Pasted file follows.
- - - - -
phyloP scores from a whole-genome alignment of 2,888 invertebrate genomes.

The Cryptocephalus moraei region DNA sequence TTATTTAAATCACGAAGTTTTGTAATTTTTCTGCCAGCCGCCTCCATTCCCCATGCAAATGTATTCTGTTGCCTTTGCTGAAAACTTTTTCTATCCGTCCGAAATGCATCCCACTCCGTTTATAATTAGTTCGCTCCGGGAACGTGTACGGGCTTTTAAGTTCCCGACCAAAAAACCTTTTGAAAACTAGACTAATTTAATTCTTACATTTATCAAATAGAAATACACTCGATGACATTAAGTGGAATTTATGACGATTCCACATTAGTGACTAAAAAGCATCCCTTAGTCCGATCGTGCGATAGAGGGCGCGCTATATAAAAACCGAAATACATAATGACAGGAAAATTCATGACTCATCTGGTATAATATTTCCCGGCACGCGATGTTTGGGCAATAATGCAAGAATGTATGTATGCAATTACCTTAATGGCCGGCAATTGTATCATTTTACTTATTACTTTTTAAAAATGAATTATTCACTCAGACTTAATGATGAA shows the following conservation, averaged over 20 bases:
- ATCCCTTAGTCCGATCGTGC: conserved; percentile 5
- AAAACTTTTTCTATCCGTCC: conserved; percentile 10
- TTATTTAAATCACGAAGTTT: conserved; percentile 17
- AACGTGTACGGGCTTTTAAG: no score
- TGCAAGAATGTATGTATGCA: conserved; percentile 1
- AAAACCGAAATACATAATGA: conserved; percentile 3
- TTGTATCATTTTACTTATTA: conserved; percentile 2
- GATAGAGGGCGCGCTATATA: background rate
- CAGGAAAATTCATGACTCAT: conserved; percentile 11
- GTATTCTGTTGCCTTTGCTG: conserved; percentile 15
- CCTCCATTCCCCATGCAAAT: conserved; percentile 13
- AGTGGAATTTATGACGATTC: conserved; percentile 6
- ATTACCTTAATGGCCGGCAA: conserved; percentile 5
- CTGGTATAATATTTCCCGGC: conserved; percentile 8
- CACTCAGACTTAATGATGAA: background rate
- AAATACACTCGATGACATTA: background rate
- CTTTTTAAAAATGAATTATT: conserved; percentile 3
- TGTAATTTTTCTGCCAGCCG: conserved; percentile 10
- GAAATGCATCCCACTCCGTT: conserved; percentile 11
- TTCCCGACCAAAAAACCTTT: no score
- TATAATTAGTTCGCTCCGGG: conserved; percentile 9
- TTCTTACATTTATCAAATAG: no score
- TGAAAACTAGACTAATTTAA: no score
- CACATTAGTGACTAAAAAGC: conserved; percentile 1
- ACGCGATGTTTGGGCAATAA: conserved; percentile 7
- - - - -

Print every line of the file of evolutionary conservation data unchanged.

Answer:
phyloP scores from a whole-genome alignment of 2,888 invertebrate genomes.

The Cryptocephalus moraei region DNA sequence TTATTTAAATCACGAAGTTTTGTAATTTTTCTGCCAGCCGCCTCCATTCCCCATGCAAATGTATTCTGTTGCCTTTGCTGAAAACTTTTTCTATCCGTCCGAAATGCATCCCACTCCGTTTATAATTAGTTCGCTCCGGGAACGTGTACGGGCTTTTAAGTTCCCGACCAAAAAACCTTTTGAAAACTAGACTAATTTAATTCTTACATTTATCAAATAGAAATACACTCGATGACATTAAGTGGAATTTATGACGATTCCACATTAGTGACTAAAAAGCATCCCTTAGTCCGATCGTGCGATAGAGGGCGCGCTATATAAAAACCGAAATACATAATGACAGGAAAATTCATGACTCATCTGGTATAATATTTCCCGGCACGCGATGTTTGGGCAATAATGCAAGAATGTATGTATGCAATTACCTTAATGGCCGGCAATTGTATCATTTTACTTATTACTTTTTAAAAATGAATTATTCACTCAGACTTAATGATGAA shows the following conservation, averaged over 20 bases:
- ATCCCTTAGTCCGATCGTGC: conserved; percentile 5
- AAAACTTTTTCTATCCGTCC: conserved; percentile 10
- TTATTTAAATCACGAAGTTT: conserved; percentile 17
- AACGTGTACGGGCTTTTAAG: no score
- TGCAAGAATGTATGTATGCA: conserved; percentile 1
- AAAACCGAAATACATAATGA: conserved; percentile 3
- TTGTATCATTTTACTTATTA: conserved; percentile 2
- GATAGAGGGCGCGCTATATA: background rate
- CAGGAAAATTCATGACTCAT: conserved; percentile 11
- GTATTCTGTTGCCTTTGCTG: conserved; percentile 15
- CCTCCATTCCCCATGCAAAT: conserved; percentile 13
- AGTGGAATTTATGACGATTC: conserved; percentile 6
- ATTACCTTAATGGCCGGCAA: conserved; percentile 5
- CTGGTATAATATTTCCCGGC: conserved; percentile 8
- CACTCAGACTTAATGATGAA: background rate
- AAATACACTCGATGACATTA: background rate
- CTTTTTAAAAATGAATTATT: conserved; percentile 3
- TGTAATTTTTCTGCCAGCCG: conserved; percentile 10
- GAAATGCATCCCACTCCGTT: conserved; percentile 11
- TTCCCGACCAAAAAACCTTT: no score
- TATAATTAGTTCGCTCCGGG: conserved; percentile 9
- TTCTTACATTTATCAAATAG: no score
- TGAAAACTAGACTAATTTAA: no score
- CACATTAGTGACTAAAAAGC: conserved; percentile 1
- ACGCGATGTTTGGGCAATAA: conserved; percentile 7